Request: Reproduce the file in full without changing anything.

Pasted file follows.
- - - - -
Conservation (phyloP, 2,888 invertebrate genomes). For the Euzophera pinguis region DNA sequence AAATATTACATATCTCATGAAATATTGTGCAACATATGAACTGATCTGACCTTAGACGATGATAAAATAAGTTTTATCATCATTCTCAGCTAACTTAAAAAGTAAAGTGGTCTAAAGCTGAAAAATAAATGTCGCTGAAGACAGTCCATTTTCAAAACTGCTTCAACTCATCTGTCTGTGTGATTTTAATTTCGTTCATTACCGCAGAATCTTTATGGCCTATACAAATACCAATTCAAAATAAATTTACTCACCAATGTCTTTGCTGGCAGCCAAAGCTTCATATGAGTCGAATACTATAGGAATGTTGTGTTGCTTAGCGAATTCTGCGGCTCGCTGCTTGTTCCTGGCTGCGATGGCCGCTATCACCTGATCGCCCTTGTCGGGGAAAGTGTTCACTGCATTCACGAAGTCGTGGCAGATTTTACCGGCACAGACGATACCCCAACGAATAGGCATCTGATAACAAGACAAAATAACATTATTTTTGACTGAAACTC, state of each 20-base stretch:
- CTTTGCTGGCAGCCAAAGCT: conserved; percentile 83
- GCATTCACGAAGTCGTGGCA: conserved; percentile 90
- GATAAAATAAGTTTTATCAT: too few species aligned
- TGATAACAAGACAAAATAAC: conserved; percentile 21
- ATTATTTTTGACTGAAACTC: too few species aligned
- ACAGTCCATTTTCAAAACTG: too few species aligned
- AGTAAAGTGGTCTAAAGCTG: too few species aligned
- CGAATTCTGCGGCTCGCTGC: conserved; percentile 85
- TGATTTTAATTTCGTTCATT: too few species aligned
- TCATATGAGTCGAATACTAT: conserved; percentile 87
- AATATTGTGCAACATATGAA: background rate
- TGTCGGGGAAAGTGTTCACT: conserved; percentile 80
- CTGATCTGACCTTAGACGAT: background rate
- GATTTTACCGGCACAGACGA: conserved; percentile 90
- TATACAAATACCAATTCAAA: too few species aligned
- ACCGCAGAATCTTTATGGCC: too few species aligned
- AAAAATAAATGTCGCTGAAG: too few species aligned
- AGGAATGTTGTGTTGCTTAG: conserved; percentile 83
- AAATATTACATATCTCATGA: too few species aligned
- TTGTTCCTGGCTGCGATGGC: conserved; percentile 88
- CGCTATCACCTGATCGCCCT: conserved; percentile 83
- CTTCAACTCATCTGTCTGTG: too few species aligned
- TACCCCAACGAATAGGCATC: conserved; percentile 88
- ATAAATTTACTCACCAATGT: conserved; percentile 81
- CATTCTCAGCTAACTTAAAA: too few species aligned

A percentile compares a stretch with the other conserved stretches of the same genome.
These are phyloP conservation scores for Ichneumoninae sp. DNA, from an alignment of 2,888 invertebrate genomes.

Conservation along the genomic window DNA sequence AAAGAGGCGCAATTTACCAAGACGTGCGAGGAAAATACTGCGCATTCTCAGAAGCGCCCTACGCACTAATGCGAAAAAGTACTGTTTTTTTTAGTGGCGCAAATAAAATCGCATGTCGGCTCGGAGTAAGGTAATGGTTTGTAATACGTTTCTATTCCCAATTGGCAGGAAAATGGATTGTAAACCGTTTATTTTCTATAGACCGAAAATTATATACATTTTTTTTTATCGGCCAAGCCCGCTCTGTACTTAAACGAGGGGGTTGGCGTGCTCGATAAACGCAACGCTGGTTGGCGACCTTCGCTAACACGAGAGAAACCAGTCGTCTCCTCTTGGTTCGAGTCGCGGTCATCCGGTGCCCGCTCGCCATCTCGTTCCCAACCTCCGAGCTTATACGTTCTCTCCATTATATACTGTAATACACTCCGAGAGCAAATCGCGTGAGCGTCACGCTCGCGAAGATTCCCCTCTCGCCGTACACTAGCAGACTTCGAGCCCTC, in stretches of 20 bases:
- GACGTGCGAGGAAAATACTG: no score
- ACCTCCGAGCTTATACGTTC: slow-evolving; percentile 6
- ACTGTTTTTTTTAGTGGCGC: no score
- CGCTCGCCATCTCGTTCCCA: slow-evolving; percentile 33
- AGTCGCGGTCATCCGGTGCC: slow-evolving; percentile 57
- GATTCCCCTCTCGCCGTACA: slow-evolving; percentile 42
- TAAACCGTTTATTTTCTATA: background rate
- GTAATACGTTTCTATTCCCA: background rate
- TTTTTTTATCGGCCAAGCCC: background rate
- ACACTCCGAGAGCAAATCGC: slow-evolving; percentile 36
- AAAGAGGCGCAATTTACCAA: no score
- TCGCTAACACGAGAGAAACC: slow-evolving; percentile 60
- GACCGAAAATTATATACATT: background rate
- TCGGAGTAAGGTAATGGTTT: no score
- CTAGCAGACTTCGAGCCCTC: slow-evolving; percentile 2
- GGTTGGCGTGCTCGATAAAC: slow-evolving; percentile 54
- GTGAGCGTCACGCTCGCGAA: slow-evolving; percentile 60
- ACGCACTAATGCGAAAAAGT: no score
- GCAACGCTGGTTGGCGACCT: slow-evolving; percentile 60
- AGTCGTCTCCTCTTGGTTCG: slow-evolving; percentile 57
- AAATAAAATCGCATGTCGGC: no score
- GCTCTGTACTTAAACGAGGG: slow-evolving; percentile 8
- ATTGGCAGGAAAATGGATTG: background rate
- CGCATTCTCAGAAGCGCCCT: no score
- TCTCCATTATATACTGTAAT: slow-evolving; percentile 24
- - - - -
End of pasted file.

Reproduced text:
Conservation (phyloP, 2,888 invertebrate genomes). For the Euzophera pinguis region DNA sequence AAATATTACATATCTCATGAAATATTGTGCAACATATGAACTGATCTGACCTTAGACGATGATAAAATAAGTTTTATCATCATTCTCAGCTAACTTAAAAAGTAAAGTGGTCTAAAGCTGAAAAATAAATGTCGCTGAAGACAGTCCATTTTCAAAACTGCTTCAACTCATCTGTCTGTGTGATTTTAATTTCGTTCATTACCGCAGAATCTTTATGGCCTATACAAATACCAATTCAAAATAAATTTACTCACCAATGTCTTTGCTGGCAGCCAAAGCTTCATATGAGTCGAATACTATAGGAATGTTGTGTTGCTTAGCGAATTCTGCGGCTCGCTGCTTGTTCCTGGCTGCGATGGCCGCTATCACCTGATCGCCCTTGTCGGGGAAAGTGTTCACTGCATTCACGAAGTCGTGGCAGATTTTACCGGCACAGACGATACCCCAACGAATAGGCATCTGATAACAAGACAAAATAACATTATTTTTGACTGAAACTC, state of each 20-base stretch:
- CTTTGCTGGCAGCCAAAGCT: conserved; percentile 83
- GCATTCACGAAGTCGTGGCA: conserved; percentile 90
- GATAAAATAAGTTTTATCAT: too few species aligned
- TGATAACAAGACAAAATAAC: conserved; percentile 21
- ATTATTTTTGACTGAAACTC: too few species aligned
- ACAGTCCATTTTCAAAACTG: too few species aligned
- AGTAAAGTGGTCTAAAGCTG: too few species aligned
- CGAATTCTGCGGCTCGCTGC: conserved; percentile 85
- TGATTTTAATTTCGTTCATT: too few species aligned
- TCATATGAGTCGAATACTAT: conserved; percentile 87
- AATATTGTGCAACATATGAA: background rate
- TGTCGGGGAAAGTGTTCACT: conserved; percentile 80
- CTGATCTGACCTTAGACGAT: background rate
- GATTTTACCGGCACAGACGA: conserved; percentile 90
- TATACAAATACCAATTCAAA: too few species aligned
- ACCGCAGAATCTTTATGGCC: too few species aligned
- AAAAATAAATGTCGCTGAAG: too few species aligned
- AGGAATGTTGTGTTGCTTAG: conserved; percentile 83
- AAATATTACATATCTCATGA: too few species aligned
- TTGTTCCTGGCTGCGATGGC: conserved; percentile 88
- CGCTATCACCTGATCGCCCT: conserved; percentile 83
- CTTCAACTCATCTGTCTGTG: too few species aligned
- TACCCCAACGAATAGGCATC: conserved; percentile 88
- ATAAATTTACTCACCAATGT: conserved; percentile 81
- CATTCTCAGCTAACTTAAAA: too few species aligned

A percentile compares a stretch with the other conserved stretches of the same genome.
These are phyloP conservation scores for Ichneumoninae sp. DNA, from an alignment of 2,888 invertebrate genomes.

Conservation along the genomic window DNA sequence AAAGAGGCGCAATTTACCAAGACGTGCGAGGAAAATACTGCGCATTCTCAGAAGCGCCCTACGCACTAATGCGAAAAAGTACTGTTTTTTTTAGTGGCGCAAATAAAATCGCATGTCGGCTCGGAGTAAGGTAATGGTTTGTAATACGTTTCTATTCCCAATTGGCAGGAAAATGGATTGTAAACCGTTTATTTTCTATAGACCGAAAATTATATACATTTTTTTTTATCGGCCAAGCCCGCTCTGTACTTAAACGAGGGGGTTGGCGTGCTCGATAAACGCAACGCTGGTTGGCGACCTTCGCTAACACGAGAGAAACCAGTCGTCTCCTCTTGGTTCGAGTCGCGGTCATCCGGTGCCCGCTCGCCATCTCGTTCCCAACCTCCGAGCTTATACGTTCTCTCCATTATATACTGTAATACACTCCGAGAGCAAATCGCGTGAGCGTCACGCTCGCGAAGATTCCCCTCTCGCCGTACACTAGCAGACTTCGAGCCCTC, in stretches of 20 bases:
- GACGTGCGAGGAAAATACTG: no score
- ACCTCCGAGCTTATACGTTC: slow-evolving; percentile 6
- ACTGTTTTTTTTAGTGGCGC: no score
- CGCTCGCCATCTCGTTCCCA: slow-evolving; percentile 33
- AGTCGCGGTCATCCGGTGCC: slow-evolving; percentile 57
- GATTCCCCTCTCGCCGTACA: slow-evolving; percentile 42
- TAAACCGTTTATTTTCTATA: background rate
- GTAATACGTTTCTATTCCCA: background rate
- TTTTTTTATCGGCCAAGCCC: background rate
- ACACTCCGAGAGCAAATCGC: slow-evolving; percentile 36
- AAAGAGGCGCAATTTACCAA: no score
- TCGCTAACACGAGAGAAACC: slow-evolving; percentile 60
- GACCGAAAATTATATACATT: background rate
- TCGGAGTAAGGTAATGGTTT: no score
- CTAGCAGACTTCGAGCCCTC: slow-evolving; percentile 2
- GGTTGGCGTGCTCGATAAAC: slow-evolving; percentile 54
- GTGAGCGTCACGCTCGCGAA: slow-evolving; percentile 60
- ACGCACTAATGCGAAAAAGT: no score
- GCAACGCTGGTTGGCGACCT: slow-evolving; percentile 60
- AGTCGTCTCCTCTTGGTTCG: slow-evolving; percentile 57
- AAATAAAATCGCATGTCGGC: no score
- GCTCTGTACTTAAACGAGGG: slow-evolving; percentile 8
- ATTGGCAGGAAAATGGATTG: background rate
- CGCATTCTCAGAAGCGCCCT: no score
- TCTCCATTATATACTGTAAT: slow-evolving; percentile 24